The way we live and work has changed fundamentally over the past decade or so, driven primarily by the arrival of the internet. The implications of these changes are profound and far reaching. In particular, they affect anyone whose role centres on information.
And that includes the L&D profession.
L&D has traditionally been all about our relationship with information. For almost all of human history – from the earliest Babylonian wax tablets to the printed books of the Twentieth Century – information was scarce. No longer. From the moment in late 1989 when Sir Tim Berners-Lee proposed an online information sharing system he called the World-wide Web, things began to shift.
A new world of information
We are still on that journey of change, but the single, most telling impact is clear: from a position of scarcity, information has become close to free and frictionless. It costs almost nothing to find the information you need, and you can share it almost instantly.
This challenges the traditional role of L&D. When I began as a trainer in the 1980s, there were two primary routes to information: the classroom and the book. That set the role of L&D clearly: we were to collect information, interpret it and deliver it – typically via live classes – to employees of the organisations we worked for. By and large, they were happy with the results and by revising our offering, say once a year, we could keep up with the pace of business.
Now that information is almost free and frictionless, not only can employees usually find what they need to know in a moment, they can share it faster, too. As a result, business has sped up. The product life cycle for developing a new model of car, for example, has dropped from about 5 years to closer to 2.5. Stock in S&P 500 companies which was held an average of 60 years in the 1960s in now held for less than 20 years. Business is harder and faster and a watchful Wall Street will punish any mistakes without hesitation.
A new world of learning
In this environment, training employees with an annually revised roster of classes – whether face to face or online – is no longer viable.
To be sure, some companies have stuck to this approach. They are in what I call the zone of ‘Comfortable Extinction’, ignoring reality until it eventually side swipes them and their business goes under (think video chain Blockbuster which filed for Chapter 11 in 2010).
Other organizations demand a different approach, looking at three things in particular.
Course, resources and sources: If information is free, is a course always the right way to convey that information? If it is, who should author it? Can the L&D department afford to be one of thousands of departments world-wide engaged in the cottage industry of producing materials very similar to others, and very soon likely to be out-of-date?
A new role: These smarter organizations know that an L&D function is still essential, but also accept that its role has changed. It can no longer be fixated on information delivery, as if the Internet had never been invented, it must change what it does.
A new mind-set: Most of all, they know that in the Information Age, a successful, modern learning function is crucial to organizational success, but that the function must not only act differently in its new role, it must also approach that role with a new mind-set, focused on business need.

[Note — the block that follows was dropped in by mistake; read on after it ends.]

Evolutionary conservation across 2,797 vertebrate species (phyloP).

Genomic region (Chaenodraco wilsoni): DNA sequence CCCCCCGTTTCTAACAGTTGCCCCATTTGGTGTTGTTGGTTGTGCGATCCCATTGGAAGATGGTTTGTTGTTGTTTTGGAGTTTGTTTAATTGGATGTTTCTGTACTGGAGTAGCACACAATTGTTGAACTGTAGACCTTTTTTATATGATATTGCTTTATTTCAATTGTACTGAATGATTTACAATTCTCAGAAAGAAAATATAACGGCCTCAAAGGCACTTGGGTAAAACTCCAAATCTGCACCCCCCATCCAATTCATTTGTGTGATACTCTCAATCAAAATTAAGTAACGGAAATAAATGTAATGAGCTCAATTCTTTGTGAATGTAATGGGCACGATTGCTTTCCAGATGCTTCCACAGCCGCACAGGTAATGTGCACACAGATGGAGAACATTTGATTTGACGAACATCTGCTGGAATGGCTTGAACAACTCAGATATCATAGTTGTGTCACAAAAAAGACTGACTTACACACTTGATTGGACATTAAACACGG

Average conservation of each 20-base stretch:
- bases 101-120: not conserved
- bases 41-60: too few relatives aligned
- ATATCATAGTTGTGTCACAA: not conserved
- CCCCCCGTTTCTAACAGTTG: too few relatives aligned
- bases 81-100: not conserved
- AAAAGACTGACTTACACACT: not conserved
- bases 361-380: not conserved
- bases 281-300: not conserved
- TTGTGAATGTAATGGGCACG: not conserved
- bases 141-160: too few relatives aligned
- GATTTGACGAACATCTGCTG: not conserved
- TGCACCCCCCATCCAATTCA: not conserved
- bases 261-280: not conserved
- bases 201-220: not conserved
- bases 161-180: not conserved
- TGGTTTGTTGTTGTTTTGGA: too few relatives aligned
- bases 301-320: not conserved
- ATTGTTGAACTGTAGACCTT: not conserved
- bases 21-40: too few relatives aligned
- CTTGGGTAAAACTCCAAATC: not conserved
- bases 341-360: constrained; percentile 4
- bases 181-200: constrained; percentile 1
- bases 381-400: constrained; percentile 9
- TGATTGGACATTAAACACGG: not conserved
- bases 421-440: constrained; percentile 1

A new L&D function
I've spent my entire working life since the mid-1980s in learning and technology and it has never been more exciting, more dangerous or more full of potential. In travelling the world I regularly meet people who are doing great things in L&D. For them, and for anyone serious about supporting real learning – as opposed to being a vehicle for delivering information – this is a great time to be in the profession.
Please join me on Wednesday February 17th, 8am PST, when I'll be delivering a webinar for OpenSesame where I discuss these topics in more detail, and focus practically on what you can do to take advantage of the current opportunities in L&D.
Just click to register for Three Learning Essentials in 2016. I look forward to seeing you online, discussing these important issues, and to helping you build an approach to successful organizational learning this year.
About the Author:
Donald H Taylor is a 25 year veteran of the learning, skills and human capital industries, with experience at every level from design and delivery to chairman of the board. He has been chairman of the Learning and Performance Institute since 2010.
A recognised commentator and organiser in the fields of workplace learning and learning technologies, Donald is passionately committed to helping develop the learning and development profession.
His background ranges from training delivery to director and vice-president positions in software companies. Donald has been a company director and shareholder for three companies through start up, growth and acquisition.
He is an influential writer and speaker in the fields of the professional development of L&D and of technology-supported learning. He was the 2007 recipient of the Colin Corder award for services to training and has chaired the Learning Technologies Conference since 2000. He also chairs the Learning and Skills Group, hosting its bi-weekly webinar programme, and edits Inside Learning Technologies Magazine. He is a graduate of Oxford University.